Support Hyperallergic’s independent arts journalism.
In April, the Southwestern Association for Indian Arts (SWAIA) announced that this year’s Indian Market, the largest and most important Native arts market in the United States, would be postponed until 2021 due to the ongoing COVID-19 pandemic. SWAIA has announced that it will partner with the Clark Hulings Fund for Visual Artists to produce a virtual market this summer.
For this series, we asked curators and members of the Native arts community to spotlight five artists whose work they were looking forward to seeing at the 2020 Indian Market, with the hope that this can play a small part in making up for some of the exposure lost from the postponement of this year’s market. Our goal is to highlight Native artists who have continued to make important work amid these trying times. You can find past spotlights here.
Joe D. Horse Capture is the Vice President of Native Collections and the Ahmanson Curator of Native American History and Culture at the Autry Museum of the West. A second-generation Native American curator, Horse Capture is a member of the A’aniiih tribe located at Fort Belknap Indian Reservation, MT. His previous positions include curatorial roles at the Minneapolis Institute of Arts, the National Museum of the American Indian-Smithsonian Institution; he was also the Director of Native American Initiatives department at the Minnesota Historical Society. He is widely published in the field of Native American art and has organized numerous exhibitions throughout his career.
Summer F. Peters (Saginaw Chippewa): I enjoy Indian Market because it challenges how we often think about Native American art; it breaks boundaries that we have artificially imposed. Summer uses traditional Ojibwe artistic beadwork to create unexpected contemporary pieces. Here, Summer created a set that speaks to the past, present, and Native femininity.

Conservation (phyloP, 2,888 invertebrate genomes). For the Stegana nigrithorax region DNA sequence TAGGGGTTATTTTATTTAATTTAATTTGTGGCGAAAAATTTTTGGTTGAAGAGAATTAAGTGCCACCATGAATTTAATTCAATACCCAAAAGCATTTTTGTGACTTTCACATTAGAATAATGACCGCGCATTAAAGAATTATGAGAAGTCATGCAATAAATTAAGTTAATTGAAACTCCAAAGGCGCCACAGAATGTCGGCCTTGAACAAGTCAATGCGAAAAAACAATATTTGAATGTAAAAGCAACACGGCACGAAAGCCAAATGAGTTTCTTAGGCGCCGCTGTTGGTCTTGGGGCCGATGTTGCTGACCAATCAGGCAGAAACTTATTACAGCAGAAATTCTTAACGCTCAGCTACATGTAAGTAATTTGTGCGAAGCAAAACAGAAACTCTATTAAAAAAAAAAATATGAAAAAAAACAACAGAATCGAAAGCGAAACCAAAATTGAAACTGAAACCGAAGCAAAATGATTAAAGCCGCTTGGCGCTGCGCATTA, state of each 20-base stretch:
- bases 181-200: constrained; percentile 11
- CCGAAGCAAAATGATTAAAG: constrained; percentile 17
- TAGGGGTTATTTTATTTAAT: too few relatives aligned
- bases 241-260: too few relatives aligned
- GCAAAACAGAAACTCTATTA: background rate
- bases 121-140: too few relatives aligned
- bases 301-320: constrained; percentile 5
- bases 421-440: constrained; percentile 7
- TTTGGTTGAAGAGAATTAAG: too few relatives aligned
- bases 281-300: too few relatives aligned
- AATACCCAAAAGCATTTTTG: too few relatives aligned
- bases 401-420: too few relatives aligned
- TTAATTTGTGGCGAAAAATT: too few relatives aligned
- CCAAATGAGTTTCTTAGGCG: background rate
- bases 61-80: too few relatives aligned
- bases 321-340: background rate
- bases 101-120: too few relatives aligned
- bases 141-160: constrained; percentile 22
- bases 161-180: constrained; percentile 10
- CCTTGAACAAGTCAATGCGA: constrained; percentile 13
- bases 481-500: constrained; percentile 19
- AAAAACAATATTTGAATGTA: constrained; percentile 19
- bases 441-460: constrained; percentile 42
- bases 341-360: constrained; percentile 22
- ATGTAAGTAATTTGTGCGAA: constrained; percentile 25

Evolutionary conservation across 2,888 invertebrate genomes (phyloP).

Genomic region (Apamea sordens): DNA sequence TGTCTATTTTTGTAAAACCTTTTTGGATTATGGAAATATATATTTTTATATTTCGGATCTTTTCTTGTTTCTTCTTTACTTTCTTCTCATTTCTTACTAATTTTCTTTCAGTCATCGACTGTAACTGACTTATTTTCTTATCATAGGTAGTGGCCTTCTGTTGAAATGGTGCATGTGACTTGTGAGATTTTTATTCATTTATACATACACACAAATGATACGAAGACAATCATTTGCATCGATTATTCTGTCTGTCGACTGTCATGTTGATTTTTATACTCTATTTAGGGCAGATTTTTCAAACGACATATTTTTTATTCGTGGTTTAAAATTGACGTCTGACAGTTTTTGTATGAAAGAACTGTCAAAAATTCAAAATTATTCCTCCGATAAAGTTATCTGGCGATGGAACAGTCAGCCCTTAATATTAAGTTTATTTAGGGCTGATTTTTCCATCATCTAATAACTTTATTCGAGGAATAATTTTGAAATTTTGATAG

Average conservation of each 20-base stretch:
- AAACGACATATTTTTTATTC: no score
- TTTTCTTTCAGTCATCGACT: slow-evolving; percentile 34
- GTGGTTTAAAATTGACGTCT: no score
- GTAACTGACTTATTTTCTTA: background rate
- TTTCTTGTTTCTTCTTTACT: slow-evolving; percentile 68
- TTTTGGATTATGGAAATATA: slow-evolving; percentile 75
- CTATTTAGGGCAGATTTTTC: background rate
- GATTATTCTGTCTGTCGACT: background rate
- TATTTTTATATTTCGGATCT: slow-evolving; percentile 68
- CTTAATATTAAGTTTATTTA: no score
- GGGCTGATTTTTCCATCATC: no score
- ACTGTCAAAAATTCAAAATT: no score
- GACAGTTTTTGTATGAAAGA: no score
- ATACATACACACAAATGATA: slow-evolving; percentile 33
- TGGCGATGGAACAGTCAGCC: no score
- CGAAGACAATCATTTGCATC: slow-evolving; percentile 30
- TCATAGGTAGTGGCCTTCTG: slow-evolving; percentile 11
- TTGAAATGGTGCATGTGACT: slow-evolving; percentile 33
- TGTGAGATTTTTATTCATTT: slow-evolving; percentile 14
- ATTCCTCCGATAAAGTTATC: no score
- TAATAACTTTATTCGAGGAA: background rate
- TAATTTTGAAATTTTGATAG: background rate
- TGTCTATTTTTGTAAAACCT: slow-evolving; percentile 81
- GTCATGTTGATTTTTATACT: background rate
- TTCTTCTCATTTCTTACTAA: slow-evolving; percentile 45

Pat Pruitt (Laguna Pueblo): Pat’s work is wearable while being aggressively futuristic. He studied mechanical engineering and traditional silverwork, which has led him to create works in stainless-steel, titanium, and zirconium. His works take what we often think of as Southwest style jewelry to a new level. It’s today. It’s tomorrow. It’s wonderful. It’s wild. It’s Indian Market.
Tom Farris (Otoe-Missouria/Cherokee): With “The Sith Hits the Fan: Decolonization Strikes Back,” Tom combines Star Wars pop culture references with Native fan making traditions. His weapon of choice to reclaim Native culture is a light saber armed with feathers, which are symbols of strength within Native American traditions.
Elias Not Afraid (Crow): Whether using Crow designs as inspiration or digging into his creative processes, Elias’s beadwork is inspiring, fashionable, and vibrant. He often includes items that are important to his culture, like the elk teeth in this work.
Holly Young (Standing Rock): There are a handful of women creating Plains-style graphic works, a media that was historically done by men. Holly’s work often focuses on her guiding light; her ancestors, and Dakota aesthetics. The musical notes on the paper compliment the graceful curvilinear lines of the floral motifs that are often found in her work.
The works in Fault Lines prove that abstraction need not be confined to the inner life of the artist.
Celeste’s sculptures all rely on natural forces to achieve balance, and thus are perpetually on the precipice of collapse.
Romanticism to Ruin: Two Lost Works of Sullivan and Wright memorializes Chicago’s Garrick Theatre and Buffalo’s Larkin Building, which were razed to build a parking lot and a truck stop.
By reinventing the traditional bokashi technique, Hamanaka reminds us that nothing is dead, even when many proclaim otherwise.
The company’s mastery of the art market’s smoke and mirrors is its most impressive illusion.
Sadly, though by no means surprisingly, there is precedence for this female erasure. Women have been and continue to be the executors of the invisible, unpaid, unaccredited labor that makes much of the world run smoothly.